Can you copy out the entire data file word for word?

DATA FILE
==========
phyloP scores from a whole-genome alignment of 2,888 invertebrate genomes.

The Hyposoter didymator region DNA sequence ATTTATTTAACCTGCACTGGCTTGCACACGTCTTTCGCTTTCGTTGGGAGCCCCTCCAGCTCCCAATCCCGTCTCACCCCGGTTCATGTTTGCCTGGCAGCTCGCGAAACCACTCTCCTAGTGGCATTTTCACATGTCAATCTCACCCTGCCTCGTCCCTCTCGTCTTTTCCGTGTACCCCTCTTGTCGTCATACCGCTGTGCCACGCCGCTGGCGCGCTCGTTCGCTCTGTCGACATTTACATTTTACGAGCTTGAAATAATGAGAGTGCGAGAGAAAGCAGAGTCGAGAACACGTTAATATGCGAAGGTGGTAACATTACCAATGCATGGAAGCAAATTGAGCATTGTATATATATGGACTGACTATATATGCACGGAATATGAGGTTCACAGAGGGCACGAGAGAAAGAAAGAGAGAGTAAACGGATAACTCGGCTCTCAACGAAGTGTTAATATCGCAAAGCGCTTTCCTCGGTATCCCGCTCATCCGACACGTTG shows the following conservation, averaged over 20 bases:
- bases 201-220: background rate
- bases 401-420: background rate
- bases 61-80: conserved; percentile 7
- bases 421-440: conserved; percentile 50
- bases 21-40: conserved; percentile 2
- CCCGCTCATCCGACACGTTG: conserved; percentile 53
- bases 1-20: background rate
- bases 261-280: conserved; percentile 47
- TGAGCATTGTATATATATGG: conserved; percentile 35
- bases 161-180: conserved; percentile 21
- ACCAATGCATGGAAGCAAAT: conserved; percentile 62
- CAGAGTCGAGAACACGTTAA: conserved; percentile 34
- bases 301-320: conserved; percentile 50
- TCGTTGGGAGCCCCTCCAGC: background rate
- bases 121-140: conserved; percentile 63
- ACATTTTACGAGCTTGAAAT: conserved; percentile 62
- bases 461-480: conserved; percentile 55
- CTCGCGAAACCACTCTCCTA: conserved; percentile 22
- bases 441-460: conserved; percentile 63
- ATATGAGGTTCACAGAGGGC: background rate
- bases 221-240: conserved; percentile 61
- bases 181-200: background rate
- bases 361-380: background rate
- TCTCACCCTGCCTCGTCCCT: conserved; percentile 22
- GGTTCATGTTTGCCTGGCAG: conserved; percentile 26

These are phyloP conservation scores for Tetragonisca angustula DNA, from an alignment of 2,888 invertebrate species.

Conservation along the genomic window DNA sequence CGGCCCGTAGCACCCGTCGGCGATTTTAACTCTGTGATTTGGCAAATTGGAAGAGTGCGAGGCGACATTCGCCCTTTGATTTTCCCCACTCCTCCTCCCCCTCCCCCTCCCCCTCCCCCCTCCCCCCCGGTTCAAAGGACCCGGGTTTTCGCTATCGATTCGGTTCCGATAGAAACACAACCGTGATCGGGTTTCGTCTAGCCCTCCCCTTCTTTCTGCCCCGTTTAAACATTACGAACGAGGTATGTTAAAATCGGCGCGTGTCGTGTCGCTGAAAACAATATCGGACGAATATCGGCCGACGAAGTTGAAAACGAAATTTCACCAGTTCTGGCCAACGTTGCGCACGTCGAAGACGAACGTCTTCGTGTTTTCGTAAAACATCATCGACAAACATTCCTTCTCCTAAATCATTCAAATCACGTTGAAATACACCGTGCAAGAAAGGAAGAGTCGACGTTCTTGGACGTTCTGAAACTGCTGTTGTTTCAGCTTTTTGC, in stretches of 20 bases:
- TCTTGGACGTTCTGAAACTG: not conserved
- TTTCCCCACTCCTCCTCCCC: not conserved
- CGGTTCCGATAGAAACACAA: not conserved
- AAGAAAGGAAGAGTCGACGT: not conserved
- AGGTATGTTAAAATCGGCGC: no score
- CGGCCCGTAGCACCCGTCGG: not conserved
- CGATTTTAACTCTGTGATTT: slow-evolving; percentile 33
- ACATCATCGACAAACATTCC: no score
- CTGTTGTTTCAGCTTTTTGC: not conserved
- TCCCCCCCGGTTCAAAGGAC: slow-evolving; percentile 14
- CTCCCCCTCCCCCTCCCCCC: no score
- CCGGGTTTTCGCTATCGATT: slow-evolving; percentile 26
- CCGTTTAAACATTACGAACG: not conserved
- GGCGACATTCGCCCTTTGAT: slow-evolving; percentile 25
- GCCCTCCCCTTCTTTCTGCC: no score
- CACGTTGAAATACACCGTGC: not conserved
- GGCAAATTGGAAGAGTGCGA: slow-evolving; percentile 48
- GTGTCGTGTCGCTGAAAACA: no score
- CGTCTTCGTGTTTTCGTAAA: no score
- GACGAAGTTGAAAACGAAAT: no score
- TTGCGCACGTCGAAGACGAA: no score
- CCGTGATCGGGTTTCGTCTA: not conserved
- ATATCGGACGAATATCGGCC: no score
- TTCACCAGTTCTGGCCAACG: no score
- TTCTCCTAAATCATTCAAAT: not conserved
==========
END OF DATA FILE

phyloP scores from a whole-genome alignment of 2,888 invertebrate genomes.

The Hyposoter didymator region DNA sequence ATTTATTTAACCTGCACTGGCTTGCACACGTCTTTCGCTTTCGTTGGGAGCCCCTCCAGCTCCCAATCCCGTCTCACCCCGGTTCATGTTTGCCTGGCAGCTCGCGAAACCACTCTCCTAGTGGCATTTTCACATGTCAATCTCACCCTGCCTCGTCCCTCTCGTCTTTTCCGTGTACCCCTCTTGTCGTCATACCGCTGTGCCACGCCGCTGGCGCGCTCGTTCGCTCTGTCGACATTTACATTTTACGAGCTTGAAATAATGAGAGTGCGAGAGAAAGCAGAGTCGAGAACACGTTAATATGCGAAGGTGGTAACATTACCAATGCATGGAAGCAAATTGAGCATTGTATATATATGGACTGACTATATATGCACGGAATATGAGGTTCACAGAGGGCACGAGAGAAAGAAAGAGAGAGTAAACGGATAACTCGGCTCTCAACGAAGTGTTAATATCGCAAAGCGCTTTCCTCGGTATCCCGCTCATCCGACACGTTG shows the following conservation, averaged over 20 bases:
- bases 201-220: background rate
- bases 401-420: background rate
- bases 61-80: conserved; percentile 7
- bases 421-440: conserved; percentile 50
- bases 21-40: conserved; percentile 2
- CCCGCTCATCCGACACGTTG: conserved; percentile 53
- bases 1-20: background rate
- bases 261-280: conserved; percentile 47
- TGAGCATTGTATATATATGG: conserved; percentile 35
- bases 161-180: conserved; percentile 21
- ACCAATGCATGGAAGCAAAT: conserved; percentile 62
- CAGAGTCGAGAACACGTTAA: conserved; percentile 34
- bases 301-320: conserved; percentile 50
- TCGTTGGGAGCCCCTCCAGC: background rate
- bases 121-140: conserved; percentile 63
- ACATTTTACGAGCTTGAAAT: conserved; percentile 62
- bases 461-480: conserved; percentile 55
- CTCGCGAAACCACTCTCCTA: conserved; percentile 22
- bases 441-460: conserved; percentile 63
- ATATGAGGTTCACAGAGGGC: background rate
- bases 221-240: conserved; percentile 61
- bases 181-200: background rate
- bases 361-380: background rate
- TCTCACCCTGCCTCGTCCCT: conserved; percentile 22
- GGTTCATGTTTGCCTGGCAG: conserved; percentile 26

These are phyloP conservation scores for Tetragonisca angustula DNA, from an alignment of 2,888 invertebrate species.

Conservation along the genomic window DNA sequence CGGCCCGTAGCACCCGTCGGCGATTTTAACTCTGTGATTTGGCAAATTGGAAGAGTGCGAGGCGACATTCGCCCTTTGATTTTCCCCACTCCTCCTCCCCCTCCCCCTCCCCCTCCCCCCTCCCCCCCGGTTCAAAGGACCCGGGTTTTCGCTATCGATTCGGTTCCGATAGAAACACAACCGTGATCGGGTTTCGTCTAGCCCTCCCCTTCTTTCTGCCCCGTTTAAACATTACGAACGAGGTATGTTAAAATCGGCGCGTGTCGTGTCGCTGAAAACAATATCGGACGAATATCGGCCGACGAAGTTGAAAACGAAATTTCACCAGTTCTGGCCAACGTTGCGCACGTCGAAGACGAACGTCTTCGTGTTTTCGTAAAACATCATCGACAAACATTCCTTCTCCTAAATCATTCAAATCACGTTGAAATACACCGTGCAAGAAAGGAAGAGTCGACGTTCTTGGACGTTCTGAAACTGCTGTTGTTTCAGCTTTTTGC, in stretches of 20 bases:
- TCTTGGACGTTCTGAAACTG: not conserved
- TTTCCCCACTCCTCCTCCCC: not conserved
- CGGTTCCGATAGAAACACAA: not conserved
- AAGAAAGGAAGAGTCGACGT: not conserved
- AGGTATGTTAAAATCGGCGC: no score
- CGGCCCGTAGCACCCGTCGG: not conserved
- CGATTTTAACTCTGTGATTT: slow-evolving; percentile 33
- ACATCATCGACAAACATTCC: no score
- CTGTTGTTTCAGCTTTTTGC: not conserved
- TCCCCCCCGGTTCAAAGGAC: slow-evolving; percentile 14
- CTCCCCCTCCCCCTCCCCCC: no score
- CCGGGTTTTCGCTATCGATT: slow-evolving; percentile 26
- CCGTTTAAACATTACGAACG: not conserved
- GGCGACATTCGCCCTTTGAT: slow-evolving; percentile 25
- GCCCTCCCCTTCTTTCTGCC: no score
- CACGTTGAAATACACCGTGC: not conserved
- GGCAAATTGGAAGAGTGCGA: slow-evolving; percentile 48
- GTGTCGTGTCGCTGAAAACA: no score
- CGTCTTCGTGTTTTCGTAAA: no score
- GACGAAGTTGAAAACGAAAT: no score
- TTGCGCACGTCGAAGACGAA: no score
- CCGTGATCGGGTTTCGTCTA: not conserved
- ATATCGGACGAATATCGGCC: no score
- TTCACCAGTTCTGGCCAACG: no score
- TTCTCCTAAATCATTCAAAT: not conserved